Kahler grew up in western Minnesota hunting ducks and dreaming of being a waterfowl biologist. He would go on to have an outstanding career with the U.S. Fish and Wildlife Service—pioneering waterfowl research and survey techniques, helping lead internal efforts to ban the use of toxic lead shot in waterfowl hunting, and eventually rising to serve as the Service’s Western Regional Director, housed in Portland in 1973, at the age of 38. He was an unflinching advocate for wildlife at an agency that is often caught in political maelstroms.
A 1975 transcript from Kahler’s testimony in front of the U.S. House of Representatives Committee on Government Operations over his lone opposition to a proposed U.S. Army Corps of Engineers project in the San Francisco Bay Estuary reveals what a fierce advocate for fish and wildlife he was. Facing relentless grilling by the committee, Kahler explained to the elected officials that “being under oath, I can’t say that I am happy to be testifying, but I am happy if it is a chance to make a few points about San Francisco Bay.” He went on to explain that his job was not to compromise but to represent the interests of fish and wildlife. Asked to explain why he would break from more conciliatory past agency positions, he explained, “Mr. Chairman, I think it is a change in environmental awareness. We are working for a different constituency now than 15 years ago even. And it is kind of like our predecessor didn’t get the time of day on this sort of thing. But the world is changing.” Pressed further, he explained, “I don’t know, maybe we are just more on the eco-freak side of things.” Kahler would eventually leave his prestigious position over philosophical differences with the Reagan Administration.
One of Kahler’s first assignments at Portland Audubon was the thankless task of mentoring me on my first forays into conservation advocacy more than 25 years ago, opposing a proposal to expand opportunities for urban duck hunting. At the time he never bothered to mention that he was one of the foremost experts on waterfowl management in the United States. He let me steer and quietly nudged me when he thought I was getting off track. For years I kept an email he sent me after I wrote a particularly poorly conceived multi-page strategy plan. “Breathe and count to five,” he wrote. I did as he asked and then wrote an even longer explanation of why I was right. “Count to ten,” came the reply. Twenty-five years later he would still send me emails like that every once in a while.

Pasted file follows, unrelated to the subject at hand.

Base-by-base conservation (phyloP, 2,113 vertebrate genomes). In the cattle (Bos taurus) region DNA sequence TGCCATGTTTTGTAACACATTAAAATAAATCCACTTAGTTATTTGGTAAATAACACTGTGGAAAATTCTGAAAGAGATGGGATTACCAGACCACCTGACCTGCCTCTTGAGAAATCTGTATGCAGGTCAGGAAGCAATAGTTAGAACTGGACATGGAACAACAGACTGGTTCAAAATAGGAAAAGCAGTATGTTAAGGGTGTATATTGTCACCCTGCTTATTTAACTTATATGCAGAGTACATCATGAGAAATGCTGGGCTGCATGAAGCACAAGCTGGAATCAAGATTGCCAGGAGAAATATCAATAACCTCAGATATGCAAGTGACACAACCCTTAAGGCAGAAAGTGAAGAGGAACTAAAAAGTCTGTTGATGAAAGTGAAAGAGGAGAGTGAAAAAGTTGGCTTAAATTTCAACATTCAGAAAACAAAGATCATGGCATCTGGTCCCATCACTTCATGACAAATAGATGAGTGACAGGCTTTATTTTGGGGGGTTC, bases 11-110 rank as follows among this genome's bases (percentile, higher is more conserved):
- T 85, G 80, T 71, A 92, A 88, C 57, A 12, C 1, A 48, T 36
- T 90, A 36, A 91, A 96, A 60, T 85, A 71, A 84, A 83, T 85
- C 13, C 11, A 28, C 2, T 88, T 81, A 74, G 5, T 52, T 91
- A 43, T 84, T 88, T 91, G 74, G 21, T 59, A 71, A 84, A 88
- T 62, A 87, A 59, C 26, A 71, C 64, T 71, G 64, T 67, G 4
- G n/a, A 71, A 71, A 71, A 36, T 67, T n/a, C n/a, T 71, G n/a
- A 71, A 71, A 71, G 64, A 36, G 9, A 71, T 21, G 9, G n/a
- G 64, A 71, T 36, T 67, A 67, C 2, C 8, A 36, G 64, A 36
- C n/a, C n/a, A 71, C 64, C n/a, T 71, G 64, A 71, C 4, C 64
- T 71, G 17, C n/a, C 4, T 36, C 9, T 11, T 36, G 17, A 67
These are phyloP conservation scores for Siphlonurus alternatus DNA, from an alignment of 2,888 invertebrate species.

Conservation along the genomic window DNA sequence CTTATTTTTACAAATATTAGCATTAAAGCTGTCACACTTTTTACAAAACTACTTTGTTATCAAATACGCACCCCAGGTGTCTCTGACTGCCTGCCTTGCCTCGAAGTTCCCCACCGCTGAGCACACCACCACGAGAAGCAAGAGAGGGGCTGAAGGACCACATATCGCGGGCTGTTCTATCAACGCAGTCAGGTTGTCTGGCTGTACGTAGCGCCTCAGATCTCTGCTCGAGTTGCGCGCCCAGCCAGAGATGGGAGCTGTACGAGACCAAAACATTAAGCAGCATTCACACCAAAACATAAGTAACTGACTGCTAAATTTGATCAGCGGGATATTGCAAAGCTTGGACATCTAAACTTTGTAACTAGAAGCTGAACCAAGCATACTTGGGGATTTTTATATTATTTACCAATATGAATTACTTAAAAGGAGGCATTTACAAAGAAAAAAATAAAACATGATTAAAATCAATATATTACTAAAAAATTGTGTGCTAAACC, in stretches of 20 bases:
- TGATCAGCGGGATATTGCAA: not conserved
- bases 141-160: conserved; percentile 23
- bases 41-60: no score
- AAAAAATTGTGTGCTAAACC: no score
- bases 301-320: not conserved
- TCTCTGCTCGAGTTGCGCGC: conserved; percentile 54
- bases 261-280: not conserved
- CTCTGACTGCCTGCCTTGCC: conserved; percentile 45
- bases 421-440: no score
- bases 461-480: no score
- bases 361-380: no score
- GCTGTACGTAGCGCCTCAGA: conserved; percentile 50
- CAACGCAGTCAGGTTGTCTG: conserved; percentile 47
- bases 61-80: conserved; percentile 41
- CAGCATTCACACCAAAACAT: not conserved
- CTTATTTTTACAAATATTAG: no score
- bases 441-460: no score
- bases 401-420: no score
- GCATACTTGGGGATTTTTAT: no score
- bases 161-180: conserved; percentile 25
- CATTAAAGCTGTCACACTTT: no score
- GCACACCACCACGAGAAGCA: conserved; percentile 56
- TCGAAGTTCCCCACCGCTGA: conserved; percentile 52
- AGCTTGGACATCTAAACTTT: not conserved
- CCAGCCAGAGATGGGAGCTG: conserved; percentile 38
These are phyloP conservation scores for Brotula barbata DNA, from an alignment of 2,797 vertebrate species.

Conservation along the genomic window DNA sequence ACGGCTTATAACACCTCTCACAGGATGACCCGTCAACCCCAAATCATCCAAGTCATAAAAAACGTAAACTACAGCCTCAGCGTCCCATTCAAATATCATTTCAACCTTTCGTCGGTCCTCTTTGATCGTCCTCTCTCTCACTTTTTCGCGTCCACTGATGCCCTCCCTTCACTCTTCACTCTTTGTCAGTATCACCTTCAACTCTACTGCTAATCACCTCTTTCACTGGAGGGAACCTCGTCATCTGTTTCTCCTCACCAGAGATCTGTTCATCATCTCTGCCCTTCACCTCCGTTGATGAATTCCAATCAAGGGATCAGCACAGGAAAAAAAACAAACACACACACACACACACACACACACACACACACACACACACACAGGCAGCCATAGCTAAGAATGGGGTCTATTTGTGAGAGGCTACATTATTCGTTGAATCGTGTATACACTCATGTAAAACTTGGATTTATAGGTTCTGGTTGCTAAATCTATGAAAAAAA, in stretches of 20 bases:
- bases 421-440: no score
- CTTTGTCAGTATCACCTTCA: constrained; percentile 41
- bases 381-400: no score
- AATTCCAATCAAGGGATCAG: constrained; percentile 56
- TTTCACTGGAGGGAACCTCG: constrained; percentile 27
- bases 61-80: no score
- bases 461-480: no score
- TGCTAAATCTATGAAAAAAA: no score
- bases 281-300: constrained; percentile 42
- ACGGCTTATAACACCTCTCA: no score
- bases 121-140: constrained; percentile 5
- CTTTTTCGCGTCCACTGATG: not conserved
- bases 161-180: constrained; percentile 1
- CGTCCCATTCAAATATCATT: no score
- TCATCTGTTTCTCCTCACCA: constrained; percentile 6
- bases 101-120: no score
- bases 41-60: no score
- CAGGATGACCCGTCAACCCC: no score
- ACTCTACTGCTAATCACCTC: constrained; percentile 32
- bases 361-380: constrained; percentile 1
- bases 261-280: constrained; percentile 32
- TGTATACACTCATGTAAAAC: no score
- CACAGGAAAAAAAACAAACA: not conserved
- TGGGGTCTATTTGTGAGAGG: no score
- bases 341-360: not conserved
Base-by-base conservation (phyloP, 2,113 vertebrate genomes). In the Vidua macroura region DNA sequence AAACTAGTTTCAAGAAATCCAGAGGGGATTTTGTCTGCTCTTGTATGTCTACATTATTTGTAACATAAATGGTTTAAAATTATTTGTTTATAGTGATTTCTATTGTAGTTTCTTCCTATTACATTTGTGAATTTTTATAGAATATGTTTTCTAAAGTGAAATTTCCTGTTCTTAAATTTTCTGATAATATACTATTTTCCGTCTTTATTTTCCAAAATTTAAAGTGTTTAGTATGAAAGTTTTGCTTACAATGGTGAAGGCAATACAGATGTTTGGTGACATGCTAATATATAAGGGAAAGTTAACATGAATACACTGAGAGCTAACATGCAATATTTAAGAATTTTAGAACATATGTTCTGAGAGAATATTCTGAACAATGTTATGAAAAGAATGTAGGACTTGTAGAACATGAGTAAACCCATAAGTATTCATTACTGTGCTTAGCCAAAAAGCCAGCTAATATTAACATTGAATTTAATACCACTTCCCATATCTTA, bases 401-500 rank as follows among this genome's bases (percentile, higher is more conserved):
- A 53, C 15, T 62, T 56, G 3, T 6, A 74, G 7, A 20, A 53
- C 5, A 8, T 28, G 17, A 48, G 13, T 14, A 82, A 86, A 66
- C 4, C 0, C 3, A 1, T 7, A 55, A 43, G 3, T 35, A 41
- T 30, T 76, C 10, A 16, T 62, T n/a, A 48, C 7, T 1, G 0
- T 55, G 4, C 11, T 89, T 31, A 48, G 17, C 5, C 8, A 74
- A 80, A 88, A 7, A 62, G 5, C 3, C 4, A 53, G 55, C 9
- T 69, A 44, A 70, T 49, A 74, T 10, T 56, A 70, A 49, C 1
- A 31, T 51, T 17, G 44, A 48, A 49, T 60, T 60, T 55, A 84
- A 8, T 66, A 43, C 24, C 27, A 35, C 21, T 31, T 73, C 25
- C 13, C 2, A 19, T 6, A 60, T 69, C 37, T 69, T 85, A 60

I always kept one eye on Kahler at conservation meetings because although he was a man of few words, he would often have the final word, and often those words were a barely audible growl: “Sue the bastards.” He never lost his passion for field biology—he tolerated the policy discussions, but he visibly lit up when our staff scientist, Joe Liebezeit, gave updates on our community science programs. He never fell off the cutting edge—it was Kahler who first demanded that Portland Audubon prioritize climate change. Well into his 80s he never lost his fierce commitment to conservation. On one of his final projects, Kahler traveled with us to visit the Cormorant Colony on East Sand Island that was threatened by management actions approved by the agency he once worked for. His anger was palpable. As we approached the colony, we were informed that the final couple of hundred feet required crawling on your hands and knees through sandy tunnels. I asked him if he felt comfortable making the trip—he growled at me, dropped to his knees, and took off like a jackrabbit.
We will miss Kahler’s wisdom, his leadership, his friendship, and his unequivocal commitment to protecting wildlife and wild places. Our deepest condolences go out to Kahler’s partner, Linda Craig, and his entire family.
Kahler’s family has requested that memorial donations go to Portland Audubon and EarthJustice. In honor of Kahler we have created a Kahler Martinson Litigation Fund to support future environmental litigation.